• Reader Question: Age-appropriate Hairstyle?

Reader Question: Age-appropriate Hairstyle?

Joey asked:

I’m a 24 year old professional, and I want to be taken seriously. But I have very thick hair, and I’m 100% unsure how to style it that will look professional but not make me look like my dad.  What kinds of options do I have?

I feel your pain. As a constantly-carded 28-year-old, I know what it’s like to want to look older. I’m sure when we’re pushing forty and look 25, we’ll be happy, but for now, it can be kind of a pain to try and be taken seriously without throwing on a three-piece suit every morning.

Since my hair presents the opposite problem – its super-fine texture necessitates velcro rollers and complicated teasing techniques every time I want it to do something other than lie pin-straight against my head (I don’t think I nearly say this enough, but sometimes you guys have it way easier than us ladies. Barring very strange circumstances, you will never deal with the hoo-ha that is velcro rollers) – I thought I’d go to the experts on this.

So I asked Michael Forrey, Creative Director at Sassoon Salon NYC Downtown, and he had this to say:

“First, it’s all about suitability and picking the right shape for your hair texture, face shape, and body type. It’s also very important to request a cut that will give you many style options as it will make it simple to change your look from work-appropriate to a night on the town. If you’re not exactly sure what looks will best suit you, it’s always a good idea to ask your regular stylist for recommendations since they’re familiar with your hair type and can create a look specifically for you.

That said, if you’re looking to scream professional, I’m always a fan of a well-maintained, barbered look with the hair cut closely to the hair lines and ears. Hair that is soft and falling on top of the ear or hitting the collar may project an ‘unkempt’ attitude, so if you’re looking to avoid that connotation while still remaining stylish, young and office-friendly, try keeping the sides and back very short and tailored, but maintaining a little more texture and length through the top. This type of cut will give you the versatility to slick back the hair for when you’re on the job or wear the hair casually, with it falling more towards the face, when you’re not.”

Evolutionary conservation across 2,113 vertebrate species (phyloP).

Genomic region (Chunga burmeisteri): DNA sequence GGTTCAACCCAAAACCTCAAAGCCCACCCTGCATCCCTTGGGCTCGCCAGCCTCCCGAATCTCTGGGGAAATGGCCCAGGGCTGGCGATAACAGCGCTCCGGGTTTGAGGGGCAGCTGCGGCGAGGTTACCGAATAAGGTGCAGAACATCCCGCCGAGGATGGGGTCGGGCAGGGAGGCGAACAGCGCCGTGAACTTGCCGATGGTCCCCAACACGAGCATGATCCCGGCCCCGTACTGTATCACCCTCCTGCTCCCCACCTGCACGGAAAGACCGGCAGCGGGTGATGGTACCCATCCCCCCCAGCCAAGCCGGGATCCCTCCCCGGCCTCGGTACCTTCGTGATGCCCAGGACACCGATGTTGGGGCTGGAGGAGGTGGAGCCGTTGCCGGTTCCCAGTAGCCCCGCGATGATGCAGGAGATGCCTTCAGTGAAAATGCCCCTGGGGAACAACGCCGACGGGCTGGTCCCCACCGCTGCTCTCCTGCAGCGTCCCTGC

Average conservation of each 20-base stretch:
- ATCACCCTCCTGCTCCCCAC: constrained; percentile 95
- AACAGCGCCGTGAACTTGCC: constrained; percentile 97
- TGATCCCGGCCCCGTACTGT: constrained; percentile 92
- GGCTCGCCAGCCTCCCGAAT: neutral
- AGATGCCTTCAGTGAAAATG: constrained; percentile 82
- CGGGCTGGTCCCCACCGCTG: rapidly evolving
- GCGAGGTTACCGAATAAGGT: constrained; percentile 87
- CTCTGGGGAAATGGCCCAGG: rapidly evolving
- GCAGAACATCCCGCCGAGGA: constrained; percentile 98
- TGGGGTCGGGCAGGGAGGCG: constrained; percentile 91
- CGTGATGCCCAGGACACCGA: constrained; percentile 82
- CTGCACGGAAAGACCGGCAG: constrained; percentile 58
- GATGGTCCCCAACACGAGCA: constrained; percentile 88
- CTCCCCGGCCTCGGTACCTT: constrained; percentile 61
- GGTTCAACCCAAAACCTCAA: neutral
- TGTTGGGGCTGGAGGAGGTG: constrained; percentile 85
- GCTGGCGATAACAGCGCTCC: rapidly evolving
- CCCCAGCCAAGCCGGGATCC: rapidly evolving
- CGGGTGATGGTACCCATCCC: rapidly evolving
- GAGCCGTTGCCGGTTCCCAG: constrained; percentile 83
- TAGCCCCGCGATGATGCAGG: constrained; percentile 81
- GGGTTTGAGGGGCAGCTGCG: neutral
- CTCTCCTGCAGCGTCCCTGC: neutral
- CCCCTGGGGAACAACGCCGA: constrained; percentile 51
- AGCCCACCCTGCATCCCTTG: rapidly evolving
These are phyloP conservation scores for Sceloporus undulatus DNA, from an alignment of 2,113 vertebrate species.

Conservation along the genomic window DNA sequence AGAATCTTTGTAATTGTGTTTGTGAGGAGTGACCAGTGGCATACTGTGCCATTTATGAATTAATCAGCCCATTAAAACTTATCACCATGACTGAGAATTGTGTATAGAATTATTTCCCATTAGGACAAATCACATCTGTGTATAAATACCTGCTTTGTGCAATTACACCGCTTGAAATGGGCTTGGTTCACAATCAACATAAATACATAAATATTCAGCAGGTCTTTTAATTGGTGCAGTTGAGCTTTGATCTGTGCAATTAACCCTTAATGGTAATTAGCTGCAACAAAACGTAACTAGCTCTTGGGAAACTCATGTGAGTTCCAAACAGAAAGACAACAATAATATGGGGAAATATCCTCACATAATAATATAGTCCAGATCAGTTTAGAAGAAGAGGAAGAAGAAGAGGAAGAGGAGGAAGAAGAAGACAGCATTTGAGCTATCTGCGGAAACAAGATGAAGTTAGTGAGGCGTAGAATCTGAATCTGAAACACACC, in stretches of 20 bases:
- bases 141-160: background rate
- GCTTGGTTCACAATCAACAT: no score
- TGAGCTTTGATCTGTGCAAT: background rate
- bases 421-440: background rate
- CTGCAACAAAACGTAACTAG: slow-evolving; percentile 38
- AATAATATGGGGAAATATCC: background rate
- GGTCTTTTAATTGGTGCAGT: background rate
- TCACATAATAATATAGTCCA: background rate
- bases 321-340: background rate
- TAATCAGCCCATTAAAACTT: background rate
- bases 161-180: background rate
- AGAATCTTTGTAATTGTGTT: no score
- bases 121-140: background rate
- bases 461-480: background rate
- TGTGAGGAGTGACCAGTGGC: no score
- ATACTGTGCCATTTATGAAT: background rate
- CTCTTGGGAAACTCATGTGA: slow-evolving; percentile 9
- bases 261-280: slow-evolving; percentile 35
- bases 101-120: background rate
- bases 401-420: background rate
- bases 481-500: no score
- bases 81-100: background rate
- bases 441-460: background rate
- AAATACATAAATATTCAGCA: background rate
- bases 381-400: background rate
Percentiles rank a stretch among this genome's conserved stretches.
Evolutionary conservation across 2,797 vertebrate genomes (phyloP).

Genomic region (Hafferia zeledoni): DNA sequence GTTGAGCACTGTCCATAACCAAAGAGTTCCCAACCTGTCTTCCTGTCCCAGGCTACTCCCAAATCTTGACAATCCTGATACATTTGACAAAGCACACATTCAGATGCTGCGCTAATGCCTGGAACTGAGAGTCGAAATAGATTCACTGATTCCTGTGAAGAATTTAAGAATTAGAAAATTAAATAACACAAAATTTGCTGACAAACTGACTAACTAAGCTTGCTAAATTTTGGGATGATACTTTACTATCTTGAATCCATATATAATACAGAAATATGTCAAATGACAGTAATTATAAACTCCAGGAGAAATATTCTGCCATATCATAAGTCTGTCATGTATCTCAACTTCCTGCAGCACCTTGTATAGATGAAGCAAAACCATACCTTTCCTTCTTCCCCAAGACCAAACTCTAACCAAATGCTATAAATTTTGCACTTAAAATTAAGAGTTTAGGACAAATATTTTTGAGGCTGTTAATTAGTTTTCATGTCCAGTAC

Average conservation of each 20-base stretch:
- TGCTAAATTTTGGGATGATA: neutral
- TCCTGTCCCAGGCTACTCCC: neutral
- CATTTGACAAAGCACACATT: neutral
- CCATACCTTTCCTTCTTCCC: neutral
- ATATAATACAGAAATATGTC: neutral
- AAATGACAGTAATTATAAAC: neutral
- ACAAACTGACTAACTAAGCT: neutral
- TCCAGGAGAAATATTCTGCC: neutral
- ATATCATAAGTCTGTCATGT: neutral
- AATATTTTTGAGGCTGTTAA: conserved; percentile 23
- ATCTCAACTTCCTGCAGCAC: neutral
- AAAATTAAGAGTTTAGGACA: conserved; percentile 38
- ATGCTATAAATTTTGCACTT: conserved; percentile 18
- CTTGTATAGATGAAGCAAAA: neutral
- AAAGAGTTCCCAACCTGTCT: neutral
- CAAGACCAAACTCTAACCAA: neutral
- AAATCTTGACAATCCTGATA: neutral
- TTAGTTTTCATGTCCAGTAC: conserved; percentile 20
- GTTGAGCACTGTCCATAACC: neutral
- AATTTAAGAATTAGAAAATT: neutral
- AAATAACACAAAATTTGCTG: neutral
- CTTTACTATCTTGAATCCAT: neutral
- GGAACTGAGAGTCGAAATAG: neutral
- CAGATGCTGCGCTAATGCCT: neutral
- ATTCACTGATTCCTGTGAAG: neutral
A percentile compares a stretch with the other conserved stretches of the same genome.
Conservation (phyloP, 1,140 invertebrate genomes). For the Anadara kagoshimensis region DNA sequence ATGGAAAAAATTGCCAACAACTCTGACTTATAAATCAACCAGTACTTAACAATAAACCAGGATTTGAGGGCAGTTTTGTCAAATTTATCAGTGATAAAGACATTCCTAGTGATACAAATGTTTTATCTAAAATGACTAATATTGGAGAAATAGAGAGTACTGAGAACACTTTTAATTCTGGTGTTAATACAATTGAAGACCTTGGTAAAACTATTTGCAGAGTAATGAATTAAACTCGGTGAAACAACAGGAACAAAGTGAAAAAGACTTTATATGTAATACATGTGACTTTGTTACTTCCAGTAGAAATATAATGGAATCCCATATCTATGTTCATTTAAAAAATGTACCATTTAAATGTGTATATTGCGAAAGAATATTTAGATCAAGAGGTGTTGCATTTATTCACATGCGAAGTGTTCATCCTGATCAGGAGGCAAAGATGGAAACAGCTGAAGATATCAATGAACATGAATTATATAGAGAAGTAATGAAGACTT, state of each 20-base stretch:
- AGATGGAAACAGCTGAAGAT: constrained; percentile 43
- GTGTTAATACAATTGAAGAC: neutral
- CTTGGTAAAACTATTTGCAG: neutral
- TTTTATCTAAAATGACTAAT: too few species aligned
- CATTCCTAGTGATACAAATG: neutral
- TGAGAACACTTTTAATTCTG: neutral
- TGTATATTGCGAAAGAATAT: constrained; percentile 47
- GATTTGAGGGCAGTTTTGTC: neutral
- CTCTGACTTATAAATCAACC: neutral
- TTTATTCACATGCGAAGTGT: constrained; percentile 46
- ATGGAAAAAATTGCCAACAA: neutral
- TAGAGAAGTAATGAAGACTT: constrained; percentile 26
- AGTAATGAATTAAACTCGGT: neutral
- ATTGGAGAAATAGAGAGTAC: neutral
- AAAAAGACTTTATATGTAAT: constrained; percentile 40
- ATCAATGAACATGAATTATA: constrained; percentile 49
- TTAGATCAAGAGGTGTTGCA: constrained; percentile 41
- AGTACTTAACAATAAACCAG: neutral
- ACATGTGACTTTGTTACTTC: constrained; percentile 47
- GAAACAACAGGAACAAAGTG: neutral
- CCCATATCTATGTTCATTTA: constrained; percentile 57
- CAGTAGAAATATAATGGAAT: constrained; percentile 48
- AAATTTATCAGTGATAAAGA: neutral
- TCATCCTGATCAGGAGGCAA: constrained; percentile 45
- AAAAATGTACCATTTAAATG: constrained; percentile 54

I think two common hair mistakes guys make when it comes to styling are 1.) “Hair products are for chicks. I don’t need ’em” and 2.) “I love hair products! I use tons and tons of them!” Having a great haircut usually involves a little maintenance – more than “roll out of bed, repeat” – but usually just a little bit of product will do. Make sure you’ve got the right one for your hair and hairstyle by asking your stylist (or barber) (or girlfriend).

Forrey recommends the Kerastase Homme Gel Capital Force ($30), which helps you achieve more hold and structure when you’re slicking the hair back and off the face. When wearing it forward or up, he suggests the Kerastase Homme Pâte Capital Force ($30), a densifying molding paste that helps you create a more modern texture through the top.

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